Senior class prank season tests the patience of the adults in the room and the adults of Cumberland, Wis., have passed the test. Kids will be kids and it’s not a time to go to DEFCON 1.
Four high school seniors hauled half a car to the school, taped black plastic to the brick wall and made it look as though the car had crashed through the school near the principal’s office.
We know from experience that some schools would chase down the offenders, expel them, and deny them the opportunity to graduate.
Not in Cumberland.
“What they did was really creative,” police chief Rick Rieper said chuckling as he talked to the Eau Claire Leader-Telegram.
The school district couldn’t have been more proud of its kids.
Graduation week… Nice work seniors! You had everyone a little nervous this morning! The police department is saying…
It took only seven minutes to set the scene up, the paper said.
Konur Pasko, one of the students involved in pulling off the prank, said the idea grew from an evening talk with his dad, Jon Pasko, the technology education teacher in Cumberland schools. A friend of the younger Pasko had purchased an old car and then sold it for $200 on Friday after it was discovered to have severe front suspension problems.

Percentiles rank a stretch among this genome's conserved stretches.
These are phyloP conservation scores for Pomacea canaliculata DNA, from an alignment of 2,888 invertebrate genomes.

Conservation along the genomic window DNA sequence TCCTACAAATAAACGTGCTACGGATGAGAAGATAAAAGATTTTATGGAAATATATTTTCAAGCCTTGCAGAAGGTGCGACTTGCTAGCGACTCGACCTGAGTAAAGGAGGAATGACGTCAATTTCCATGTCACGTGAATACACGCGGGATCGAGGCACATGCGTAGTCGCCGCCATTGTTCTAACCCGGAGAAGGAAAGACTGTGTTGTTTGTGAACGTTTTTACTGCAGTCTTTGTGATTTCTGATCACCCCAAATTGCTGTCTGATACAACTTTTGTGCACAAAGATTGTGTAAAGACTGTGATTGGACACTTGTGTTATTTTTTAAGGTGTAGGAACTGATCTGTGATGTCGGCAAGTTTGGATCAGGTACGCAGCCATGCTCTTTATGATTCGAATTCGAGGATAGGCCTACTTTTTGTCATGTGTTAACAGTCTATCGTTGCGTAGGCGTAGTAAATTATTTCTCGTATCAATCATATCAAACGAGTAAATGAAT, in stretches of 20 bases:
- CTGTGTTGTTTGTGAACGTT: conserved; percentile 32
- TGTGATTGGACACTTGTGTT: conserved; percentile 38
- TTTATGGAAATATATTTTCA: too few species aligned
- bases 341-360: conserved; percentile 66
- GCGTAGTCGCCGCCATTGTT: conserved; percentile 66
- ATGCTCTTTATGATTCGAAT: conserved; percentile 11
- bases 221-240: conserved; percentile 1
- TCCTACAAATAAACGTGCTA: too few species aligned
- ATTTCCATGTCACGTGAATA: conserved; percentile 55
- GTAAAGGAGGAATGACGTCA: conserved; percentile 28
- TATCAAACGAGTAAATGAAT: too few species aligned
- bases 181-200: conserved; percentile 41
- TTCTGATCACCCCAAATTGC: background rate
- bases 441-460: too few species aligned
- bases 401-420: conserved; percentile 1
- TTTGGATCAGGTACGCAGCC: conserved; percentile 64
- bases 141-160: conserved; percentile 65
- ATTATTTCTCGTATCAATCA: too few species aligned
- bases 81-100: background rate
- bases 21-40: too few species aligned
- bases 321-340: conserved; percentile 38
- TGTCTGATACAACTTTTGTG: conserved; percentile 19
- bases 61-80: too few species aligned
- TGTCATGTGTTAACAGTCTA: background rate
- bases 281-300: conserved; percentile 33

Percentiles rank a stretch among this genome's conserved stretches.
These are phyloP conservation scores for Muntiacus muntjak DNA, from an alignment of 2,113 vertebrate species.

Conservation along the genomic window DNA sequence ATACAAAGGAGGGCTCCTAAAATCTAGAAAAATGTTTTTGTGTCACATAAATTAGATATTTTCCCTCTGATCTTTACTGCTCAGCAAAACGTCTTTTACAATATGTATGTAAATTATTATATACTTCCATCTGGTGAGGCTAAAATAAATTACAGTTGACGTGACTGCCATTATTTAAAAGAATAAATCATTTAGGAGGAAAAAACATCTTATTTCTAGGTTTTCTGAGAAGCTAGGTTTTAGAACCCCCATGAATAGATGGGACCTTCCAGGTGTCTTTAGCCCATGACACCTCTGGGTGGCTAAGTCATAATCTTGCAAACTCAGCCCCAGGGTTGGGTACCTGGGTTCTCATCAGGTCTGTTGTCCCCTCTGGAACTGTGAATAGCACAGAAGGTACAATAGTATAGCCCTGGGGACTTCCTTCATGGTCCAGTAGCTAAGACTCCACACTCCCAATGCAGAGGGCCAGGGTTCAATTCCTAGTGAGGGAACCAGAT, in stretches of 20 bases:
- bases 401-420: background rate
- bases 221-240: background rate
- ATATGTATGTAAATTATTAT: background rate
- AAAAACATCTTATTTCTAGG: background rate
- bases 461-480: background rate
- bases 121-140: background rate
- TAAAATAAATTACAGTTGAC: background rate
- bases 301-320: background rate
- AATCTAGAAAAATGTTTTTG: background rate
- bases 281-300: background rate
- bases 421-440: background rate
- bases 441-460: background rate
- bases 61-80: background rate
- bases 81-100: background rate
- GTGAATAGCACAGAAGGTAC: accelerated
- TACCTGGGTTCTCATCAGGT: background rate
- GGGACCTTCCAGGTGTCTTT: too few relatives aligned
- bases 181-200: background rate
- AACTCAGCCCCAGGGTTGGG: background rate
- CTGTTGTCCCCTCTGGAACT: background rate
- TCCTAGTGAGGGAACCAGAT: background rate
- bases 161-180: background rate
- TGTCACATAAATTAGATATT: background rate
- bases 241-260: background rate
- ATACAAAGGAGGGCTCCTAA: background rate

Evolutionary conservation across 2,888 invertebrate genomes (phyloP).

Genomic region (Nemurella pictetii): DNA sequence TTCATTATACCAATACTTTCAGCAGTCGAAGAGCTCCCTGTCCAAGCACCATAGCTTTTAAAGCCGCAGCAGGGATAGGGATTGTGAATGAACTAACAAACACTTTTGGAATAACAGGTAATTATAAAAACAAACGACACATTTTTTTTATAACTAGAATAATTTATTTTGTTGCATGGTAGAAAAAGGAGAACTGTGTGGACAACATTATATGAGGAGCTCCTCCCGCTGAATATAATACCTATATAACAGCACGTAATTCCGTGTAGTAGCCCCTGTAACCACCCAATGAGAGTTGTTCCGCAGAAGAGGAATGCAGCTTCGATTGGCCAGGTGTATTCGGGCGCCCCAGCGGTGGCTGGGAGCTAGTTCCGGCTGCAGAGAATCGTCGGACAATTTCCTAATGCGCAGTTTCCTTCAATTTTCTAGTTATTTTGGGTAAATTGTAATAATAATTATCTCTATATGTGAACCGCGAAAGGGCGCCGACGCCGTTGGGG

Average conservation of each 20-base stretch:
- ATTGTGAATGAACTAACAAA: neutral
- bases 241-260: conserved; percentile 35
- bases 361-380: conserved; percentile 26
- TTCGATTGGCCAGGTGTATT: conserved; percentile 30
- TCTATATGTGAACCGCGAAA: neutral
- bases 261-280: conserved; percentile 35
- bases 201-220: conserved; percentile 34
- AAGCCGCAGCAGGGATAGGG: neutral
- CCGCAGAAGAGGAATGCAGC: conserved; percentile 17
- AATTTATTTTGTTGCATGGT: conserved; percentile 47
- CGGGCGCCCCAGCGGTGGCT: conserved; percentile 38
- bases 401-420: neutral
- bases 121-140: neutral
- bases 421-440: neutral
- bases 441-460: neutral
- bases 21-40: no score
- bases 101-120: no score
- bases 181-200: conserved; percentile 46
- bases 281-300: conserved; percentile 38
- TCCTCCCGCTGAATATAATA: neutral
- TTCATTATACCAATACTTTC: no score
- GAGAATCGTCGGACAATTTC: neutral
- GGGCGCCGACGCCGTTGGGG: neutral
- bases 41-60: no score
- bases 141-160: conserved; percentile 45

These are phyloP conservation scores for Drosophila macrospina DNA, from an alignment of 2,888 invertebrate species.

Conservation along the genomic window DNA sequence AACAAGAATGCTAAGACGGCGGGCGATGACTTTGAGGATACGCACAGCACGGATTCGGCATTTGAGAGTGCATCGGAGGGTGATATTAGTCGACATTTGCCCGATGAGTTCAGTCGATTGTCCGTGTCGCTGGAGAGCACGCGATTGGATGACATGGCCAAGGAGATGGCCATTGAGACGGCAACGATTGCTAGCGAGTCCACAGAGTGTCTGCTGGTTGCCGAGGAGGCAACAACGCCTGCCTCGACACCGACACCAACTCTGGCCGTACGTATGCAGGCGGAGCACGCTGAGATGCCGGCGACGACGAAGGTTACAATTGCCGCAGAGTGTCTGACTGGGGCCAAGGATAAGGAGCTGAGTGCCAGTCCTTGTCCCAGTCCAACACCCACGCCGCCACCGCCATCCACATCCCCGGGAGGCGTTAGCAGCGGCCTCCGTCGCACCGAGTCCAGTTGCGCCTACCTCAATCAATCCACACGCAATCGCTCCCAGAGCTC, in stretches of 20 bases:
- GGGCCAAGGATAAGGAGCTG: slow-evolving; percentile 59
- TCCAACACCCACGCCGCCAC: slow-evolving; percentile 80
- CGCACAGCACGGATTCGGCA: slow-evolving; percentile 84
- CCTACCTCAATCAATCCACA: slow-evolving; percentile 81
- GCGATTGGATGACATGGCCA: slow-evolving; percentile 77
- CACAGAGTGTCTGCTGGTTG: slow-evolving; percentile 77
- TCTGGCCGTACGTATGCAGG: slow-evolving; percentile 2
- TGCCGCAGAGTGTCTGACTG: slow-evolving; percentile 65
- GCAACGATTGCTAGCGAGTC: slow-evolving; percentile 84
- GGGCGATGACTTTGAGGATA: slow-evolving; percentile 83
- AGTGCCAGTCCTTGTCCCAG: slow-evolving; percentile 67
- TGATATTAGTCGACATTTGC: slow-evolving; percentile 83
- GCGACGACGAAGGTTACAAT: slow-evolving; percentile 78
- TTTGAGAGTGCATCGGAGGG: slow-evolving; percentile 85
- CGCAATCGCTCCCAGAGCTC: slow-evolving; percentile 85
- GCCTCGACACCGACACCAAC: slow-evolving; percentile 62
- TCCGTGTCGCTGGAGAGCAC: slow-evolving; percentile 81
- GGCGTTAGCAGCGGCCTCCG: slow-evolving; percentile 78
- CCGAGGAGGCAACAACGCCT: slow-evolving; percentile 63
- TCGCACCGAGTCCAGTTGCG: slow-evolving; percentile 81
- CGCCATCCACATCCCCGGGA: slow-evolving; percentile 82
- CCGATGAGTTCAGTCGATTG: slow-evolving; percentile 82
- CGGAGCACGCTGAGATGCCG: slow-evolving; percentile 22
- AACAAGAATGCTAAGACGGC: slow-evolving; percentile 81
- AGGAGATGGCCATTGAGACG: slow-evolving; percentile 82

“We have this junk car. Now what are we going to do with it?” Konur Pasko said.
The Paskos then came up with the idea to use that vehicle as part of a senior class prank. During the weekend, Konur Pasko and three fellow seniors — Cody Paul, Adrian Warner and Jacob Woodley — gutted the engine and removed the car’s front seats, panels, wiring and other parts bit by bit, and then cut off the remaining front portion. They gathered bricks at Konur Pasko’s grandpa’s house and then loaded the car onto a trailer.
Precisely at midnight, they arrived at the school, quickly attached the car to a stone bench against a wall, stretched black tape and plastic, and scattered bricks. Seven minutes later, they left the scene.
No damage was done to the school, whose principal said the prank was in the spirit of fun.
“If this is the worst thing our kids are going to do, then we’re really lucky,” he said.